Fullerenes are a form of carbon molecule that is neither graphite nor diamond. They consist of a spherical, ellipsoid, or cylindrical arrangement of dozens of carbon atoms. Fullerenes were named after Richard Buckminster Fuller, an architect known for the design of geodesic domes which resemble spherical fullerenes in appearance. A spherical fullerene looks like a soccer ball, and are often called "buckyballs," whereas cylindrical fullerenes are known as "buckytubes" or "nanotubes."
Fullerenes were discovered as an unexpected surprise during laser spectroscopy experiments at Rice University in September 1985. The 1996 Nobel Prize in Chemistry was awarded to Professors Robert F. Curl, Jr., Richard E. Smalley, and Sir Harold W. Kroto for their discovery. Fullerene molecules consist of 60, 70, or more carbon atoms, unlike diamond and graphite, the more familiar forms of carbon.
Fullerenes occur only in small amounts naturally, but several techniques for producing them in greater volumes have been suggested. The modern technique uses a benzene flame to produce fullerenes. Other techniques include the vaporization of graphite rods and catalytic chemical vapor deposition from ethanol vapor.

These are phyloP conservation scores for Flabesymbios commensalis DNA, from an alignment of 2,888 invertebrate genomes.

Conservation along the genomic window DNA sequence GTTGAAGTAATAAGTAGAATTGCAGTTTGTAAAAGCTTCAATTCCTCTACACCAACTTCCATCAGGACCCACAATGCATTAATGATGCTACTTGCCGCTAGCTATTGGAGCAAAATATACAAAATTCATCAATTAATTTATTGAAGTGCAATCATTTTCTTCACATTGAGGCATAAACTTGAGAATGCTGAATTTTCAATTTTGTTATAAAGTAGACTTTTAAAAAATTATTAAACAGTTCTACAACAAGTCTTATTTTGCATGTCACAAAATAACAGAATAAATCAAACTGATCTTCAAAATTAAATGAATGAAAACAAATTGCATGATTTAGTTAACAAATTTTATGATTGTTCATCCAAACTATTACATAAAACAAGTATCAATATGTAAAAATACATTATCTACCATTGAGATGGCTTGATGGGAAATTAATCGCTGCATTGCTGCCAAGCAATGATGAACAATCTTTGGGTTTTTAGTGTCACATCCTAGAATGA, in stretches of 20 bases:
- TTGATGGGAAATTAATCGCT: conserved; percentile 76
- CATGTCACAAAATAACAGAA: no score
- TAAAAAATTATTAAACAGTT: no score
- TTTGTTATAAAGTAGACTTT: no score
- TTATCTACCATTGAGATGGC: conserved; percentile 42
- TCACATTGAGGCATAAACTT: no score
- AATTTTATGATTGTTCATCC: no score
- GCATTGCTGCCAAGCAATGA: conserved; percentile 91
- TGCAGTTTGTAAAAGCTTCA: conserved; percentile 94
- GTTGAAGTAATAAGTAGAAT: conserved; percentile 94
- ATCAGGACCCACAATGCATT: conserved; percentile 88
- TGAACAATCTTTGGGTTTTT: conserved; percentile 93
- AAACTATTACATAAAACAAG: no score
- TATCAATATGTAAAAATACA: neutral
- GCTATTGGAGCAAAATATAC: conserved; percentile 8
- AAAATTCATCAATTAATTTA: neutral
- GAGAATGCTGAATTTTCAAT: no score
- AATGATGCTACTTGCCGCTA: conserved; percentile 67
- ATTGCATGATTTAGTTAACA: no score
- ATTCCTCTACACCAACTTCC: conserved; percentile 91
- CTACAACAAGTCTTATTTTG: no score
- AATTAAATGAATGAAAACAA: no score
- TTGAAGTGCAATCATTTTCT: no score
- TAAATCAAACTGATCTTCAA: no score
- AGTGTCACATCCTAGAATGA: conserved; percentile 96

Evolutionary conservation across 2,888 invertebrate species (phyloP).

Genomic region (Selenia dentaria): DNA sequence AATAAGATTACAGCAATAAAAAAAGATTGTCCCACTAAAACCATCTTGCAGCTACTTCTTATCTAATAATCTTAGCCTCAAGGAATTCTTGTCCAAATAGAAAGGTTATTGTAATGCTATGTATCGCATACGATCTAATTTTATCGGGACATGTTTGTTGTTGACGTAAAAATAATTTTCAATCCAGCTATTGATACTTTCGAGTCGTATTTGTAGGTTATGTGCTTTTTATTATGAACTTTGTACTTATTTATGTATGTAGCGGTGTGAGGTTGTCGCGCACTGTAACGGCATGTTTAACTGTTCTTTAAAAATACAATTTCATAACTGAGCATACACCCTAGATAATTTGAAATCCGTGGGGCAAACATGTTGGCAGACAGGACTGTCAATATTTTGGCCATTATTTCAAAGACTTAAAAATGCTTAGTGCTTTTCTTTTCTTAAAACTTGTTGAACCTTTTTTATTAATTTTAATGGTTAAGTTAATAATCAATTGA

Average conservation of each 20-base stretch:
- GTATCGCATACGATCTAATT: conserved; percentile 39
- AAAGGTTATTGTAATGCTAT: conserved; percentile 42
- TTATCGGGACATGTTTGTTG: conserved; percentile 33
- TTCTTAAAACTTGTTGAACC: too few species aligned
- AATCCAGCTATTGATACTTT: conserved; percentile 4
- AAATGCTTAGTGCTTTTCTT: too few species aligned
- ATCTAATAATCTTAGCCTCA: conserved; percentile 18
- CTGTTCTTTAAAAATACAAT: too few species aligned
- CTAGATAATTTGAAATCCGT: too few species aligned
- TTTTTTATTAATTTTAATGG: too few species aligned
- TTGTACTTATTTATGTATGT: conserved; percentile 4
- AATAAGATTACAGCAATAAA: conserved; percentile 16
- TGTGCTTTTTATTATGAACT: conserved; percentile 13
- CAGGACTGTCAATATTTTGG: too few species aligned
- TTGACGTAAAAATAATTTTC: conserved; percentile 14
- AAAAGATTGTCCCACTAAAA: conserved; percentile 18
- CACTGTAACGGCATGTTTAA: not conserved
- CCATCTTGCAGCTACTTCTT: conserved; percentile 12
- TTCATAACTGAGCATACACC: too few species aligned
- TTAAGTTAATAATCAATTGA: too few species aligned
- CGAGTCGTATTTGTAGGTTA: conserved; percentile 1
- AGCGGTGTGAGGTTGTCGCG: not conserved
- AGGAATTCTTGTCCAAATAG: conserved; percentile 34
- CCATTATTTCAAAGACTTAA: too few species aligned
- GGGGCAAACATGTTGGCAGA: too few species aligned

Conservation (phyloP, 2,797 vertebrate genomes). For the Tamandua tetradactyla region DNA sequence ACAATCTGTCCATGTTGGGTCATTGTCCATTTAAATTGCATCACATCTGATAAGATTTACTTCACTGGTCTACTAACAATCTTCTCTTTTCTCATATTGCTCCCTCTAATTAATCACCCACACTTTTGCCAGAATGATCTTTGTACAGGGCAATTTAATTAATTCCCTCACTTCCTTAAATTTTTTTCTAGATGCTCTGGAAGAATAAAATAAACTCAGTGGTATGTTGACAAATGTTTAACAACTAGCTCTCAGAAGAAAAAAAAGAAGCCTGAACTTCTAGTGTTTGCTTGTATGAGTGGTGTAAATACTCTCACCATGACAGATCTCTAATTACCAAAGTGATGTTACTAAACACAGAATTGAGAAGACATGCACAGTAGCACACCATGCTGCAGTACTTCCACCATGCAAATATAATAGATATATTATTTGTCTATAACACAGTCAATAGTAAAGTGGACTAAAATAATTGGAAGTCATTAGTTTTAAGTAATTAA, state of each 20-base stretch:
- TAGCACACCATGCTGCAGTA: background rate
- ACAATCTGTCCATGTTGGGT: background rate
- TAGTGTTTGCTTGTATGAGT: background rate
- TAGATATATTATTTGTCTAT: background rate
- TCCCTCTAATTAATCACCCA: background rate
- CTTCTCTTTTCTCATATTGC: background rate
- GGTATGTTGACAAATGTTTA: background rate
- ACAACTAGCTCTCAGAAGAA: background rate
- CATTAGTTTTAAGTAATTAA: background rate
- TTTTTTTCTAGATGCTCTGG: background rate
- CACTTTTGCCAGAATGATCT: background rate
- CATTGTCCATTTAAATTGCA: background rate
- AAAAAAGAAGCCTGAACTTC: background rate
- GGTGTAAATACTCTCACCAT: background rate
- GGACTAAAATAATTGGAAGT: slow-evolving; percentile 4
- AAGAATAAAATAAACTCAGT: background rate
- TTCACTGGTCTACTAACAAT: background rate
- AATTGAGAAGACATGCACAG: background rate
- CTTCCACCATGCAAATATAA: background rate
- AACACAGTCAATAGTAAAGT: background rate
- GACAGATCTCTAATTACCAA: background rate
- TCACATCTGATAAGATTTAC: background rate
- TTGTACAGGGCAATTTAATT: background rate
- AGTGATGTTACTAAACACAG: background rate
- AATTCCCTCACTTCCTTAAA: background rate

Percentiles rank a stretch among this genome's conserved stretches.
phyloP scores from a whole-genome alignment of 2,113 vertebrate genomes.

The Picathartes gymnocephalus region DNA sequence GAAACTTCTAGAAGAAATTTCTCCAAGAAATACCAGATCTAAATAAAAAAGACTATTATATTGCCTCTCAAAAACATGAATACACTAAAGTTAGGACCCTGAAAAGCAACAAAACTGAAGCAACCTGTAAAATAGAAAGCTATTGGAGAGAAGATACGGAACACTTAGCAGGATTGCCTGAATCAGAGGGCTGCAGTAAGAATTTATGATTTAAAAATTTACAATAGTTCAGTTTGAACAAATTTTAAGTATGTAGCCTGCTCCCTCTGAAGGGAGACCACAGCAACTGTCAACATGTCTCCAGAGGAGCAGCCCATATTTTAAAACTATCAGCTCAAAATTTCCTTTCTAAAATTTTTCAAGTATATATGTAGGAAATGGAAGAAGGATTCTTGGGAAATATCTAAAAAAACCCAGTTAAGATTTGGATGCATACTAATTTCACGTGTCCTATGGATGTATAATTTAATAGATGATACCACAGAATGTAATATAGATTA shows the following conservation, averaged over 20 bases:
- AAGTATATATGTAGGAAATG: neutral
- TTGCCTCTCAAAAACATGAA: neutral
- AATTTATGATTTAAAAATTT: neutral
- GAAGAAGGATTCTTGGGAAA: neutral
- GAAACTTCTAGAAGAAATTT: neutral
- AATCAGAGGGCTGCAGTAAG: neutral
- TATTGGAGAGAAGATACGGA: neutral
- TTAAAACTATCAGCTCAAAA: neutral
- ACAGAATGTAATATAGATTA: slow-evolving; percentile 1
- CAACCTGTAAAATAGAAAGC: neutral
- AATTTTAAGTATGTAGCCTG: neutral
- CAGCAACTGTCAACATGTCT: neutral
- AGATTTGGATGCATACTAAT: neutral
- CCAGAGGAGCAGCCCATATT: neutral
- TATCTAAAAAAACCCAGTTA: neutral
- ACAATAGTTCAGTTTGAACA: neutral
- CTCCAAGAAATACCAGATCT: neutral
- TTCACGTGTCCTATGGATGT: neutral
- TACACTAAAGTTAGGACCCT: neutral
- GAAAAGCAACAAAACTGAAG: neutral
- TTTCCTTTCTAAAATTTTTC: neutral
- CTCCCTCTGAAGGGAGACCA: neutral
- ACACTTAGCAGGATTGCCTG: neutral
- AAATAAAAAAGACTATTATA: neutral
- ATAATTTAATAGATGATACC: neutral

The fullerene family of carbon molecules possess a range of unique properties. A fullerene nanotube has tensile strength about 20 times that of high-strength steel alloys, and a density half that of aluminum. Carbon nanotubes demonstrate superconductive properties, and single nanotubes up to 4 centimeters in length have been synthesized. A range of companies exists to develop nanotubes for commercial applications, including computer memory, electronic wires, and materials science. One day nanotubes could be used to create futuristic computers not possible with conventional lithographic techniques.
Nanotubes have been a central focus in the buzz surrounding the emerging field of "nanotechnology." The association is sometimes misleading; when physicist Richard Feynman originally proposed building manufacturing systems that assemble products on the molecular level ("molecular nanotechnology"), he was talking about tiny, productive machine systems, not the creation of exotic nano-scale materials like fullerenes using macro-scale chemistry techniques. A tiny factory built entirely out of fullerenes would qualify as molecular nanotechnology, but fullerenes on their own do not. This is a critical distinction often overlooked by some academics, venture capitalists, and technologists who are fond of using the word "nanotechnology" as a tool to attract funding or attention.